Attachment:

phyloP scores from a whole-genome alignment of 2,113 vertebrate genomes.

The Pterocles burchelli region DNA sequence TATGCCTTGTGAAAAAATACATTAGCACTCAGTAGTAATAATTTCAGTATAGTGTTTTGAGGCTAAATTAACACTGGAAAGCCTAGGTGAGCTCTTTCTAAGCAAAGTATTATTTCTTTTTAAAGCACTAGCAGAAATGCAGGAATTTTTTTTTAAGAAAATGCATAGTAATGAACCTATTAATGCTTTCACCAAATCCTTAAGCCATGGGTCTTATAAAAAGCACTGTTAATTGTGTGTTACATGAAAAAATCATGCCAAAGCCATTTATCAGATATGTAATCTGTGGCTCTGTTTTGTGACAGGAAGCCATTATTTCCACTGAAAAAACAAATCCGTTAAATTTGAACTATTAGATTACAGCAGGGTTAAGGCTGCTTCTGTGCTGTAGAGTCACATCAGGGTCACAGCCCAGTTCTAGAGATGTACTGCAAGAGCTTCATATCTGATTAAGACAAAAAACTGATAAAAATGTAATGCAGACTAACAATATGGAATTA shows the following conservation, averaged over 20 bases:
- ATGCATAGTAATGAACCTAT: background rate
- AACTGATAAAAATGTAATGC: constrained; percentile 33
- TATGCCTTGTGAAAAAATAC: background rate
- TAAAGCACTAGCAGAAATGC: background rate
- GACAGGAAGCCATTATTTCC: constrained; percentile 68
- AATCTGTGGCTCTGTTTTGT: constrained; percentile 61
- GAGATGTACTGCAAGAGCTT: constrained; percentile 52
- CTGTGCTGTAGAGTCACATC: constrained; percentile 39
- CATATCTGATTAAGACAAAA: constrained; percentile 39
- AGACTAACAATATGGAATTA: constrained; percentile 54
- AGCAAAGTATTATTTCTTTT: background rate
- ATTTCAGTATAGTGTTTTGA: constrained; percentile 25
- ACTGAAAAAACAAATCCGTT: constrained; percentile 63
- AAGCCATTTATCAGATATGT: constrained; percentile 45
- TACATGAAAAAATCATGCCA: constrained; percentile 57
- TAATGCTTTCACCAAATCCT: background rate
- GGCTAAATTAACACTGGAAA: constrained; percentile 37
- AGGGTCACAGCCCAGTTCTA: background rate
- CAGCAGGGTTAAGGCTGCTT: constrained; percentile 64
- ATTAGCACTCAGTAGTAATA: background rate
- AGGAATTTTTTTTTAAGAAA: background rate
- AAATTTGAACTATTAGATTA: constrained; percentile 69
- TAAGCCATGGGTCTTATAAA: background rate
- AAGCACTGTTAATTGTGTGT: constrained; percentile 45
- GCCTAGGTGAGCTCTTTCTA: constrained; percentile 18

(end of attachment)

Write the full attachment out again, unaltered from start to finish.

phyloP scores from a whole-genome alignment of 2,113 vertebrate genomes.

The Pterocles burchelli region DNA sequence TATGCCTTGTGAAAAAATACATTAGCACTCAGTAGTAATAATTTCAGTATAGTGTTTTGAGGCTAAATTAACACTGGAAAGCCTAGGTGAGCTCTTTCTAAGCAAAGTATTATTTCTTTTTAAAGCACTAGCAGAAATGCAGGAATTTTTTTTTAAGAAAATGCATAGTAATGAACCTATTAATGCTTTCACCAAATCCTTAAGCCATGGGTCTTATAAAAAGCACTGTTAATTGTGTGTTACATGAAAAAATCATGCCAAAGCCATTTATCAGATATGTAATCTGTGGCTCTGTTTTGTGACAGGAAGCCATTATTTCCACTGAAAAAACAAATCCGTTAAATTTGAACTATTAGATTACAGCAGGGTTAAGGCTGCTTCTGTGCTGTAGAGTCACATCAGGGTCACAGCCCAGTTCTAGAGATGTACTGCAAGAGCTTCATATCTGATTAAGACAAAAAACTGATAAAAATGTAATGCAGACTAACAATATGGAATTA shows the following conservation, averaged over 20 bases:
- ATGCATAGTAATGAACCTAT: background rate
- AACTGATAAAAATGTAATGC: constrained; percentile 33
- TATGCCTTGTGAAAAAATAC: background rate
- TAAAGCACTAGCAGAAATGC: background rate
- GACAGGAAGCCATTATTTCC: constrained; percentile 68
- AATCTGTGGCTCTGTTTTGT: constrained; percentile 61
- GAGATGTACTGCAAGAGCTT: constrained; percentile 52
- CTGTGCTGTAGAGTCACATC: constrained; percentile 39
- CATATCTGATTAAGACAAAA: constrained; percentile 39
- AGACTAACAATATGGAATTA: constrained; percentile 54
- AGCAAAGTATTATTTCTTTT: background rate
- ATTTCAGTATAGTGTTTTGA: constrained; percentile 25
- ACTGAAAAAACAAATCCGTT: constrained; percentile 63
- AAGCCATTTATCAGATATGT: constrained; percentile 45
- TACATGAAAAAATCATGCCA: constrained; percentile 57
- TAATGCTTTCACCAAATCCT: background rate
- GGCTAAATTAACACTGGAAA: constrained; percentile 37
- AGGGTCACAGCCCAGTTCTA: background rate
- CAGCAGGGTTAAGGCTGCTT: constrained; percentile 64
- ATTAGCACTCAGTAGTAATA: background rate
- AGGAATTTTTTTTTAAGAAA: background rate
- AAATTTGAACTATTAGATTA: constrained; percentile 69
- TAAGCCATGGGTCTTATAAA: background rate
- AAGCACTGTTAATTGTGTGT: constrained; percentile 45
- GCCTAGGTGAGCTCTTTCTA: constrained; percentile 18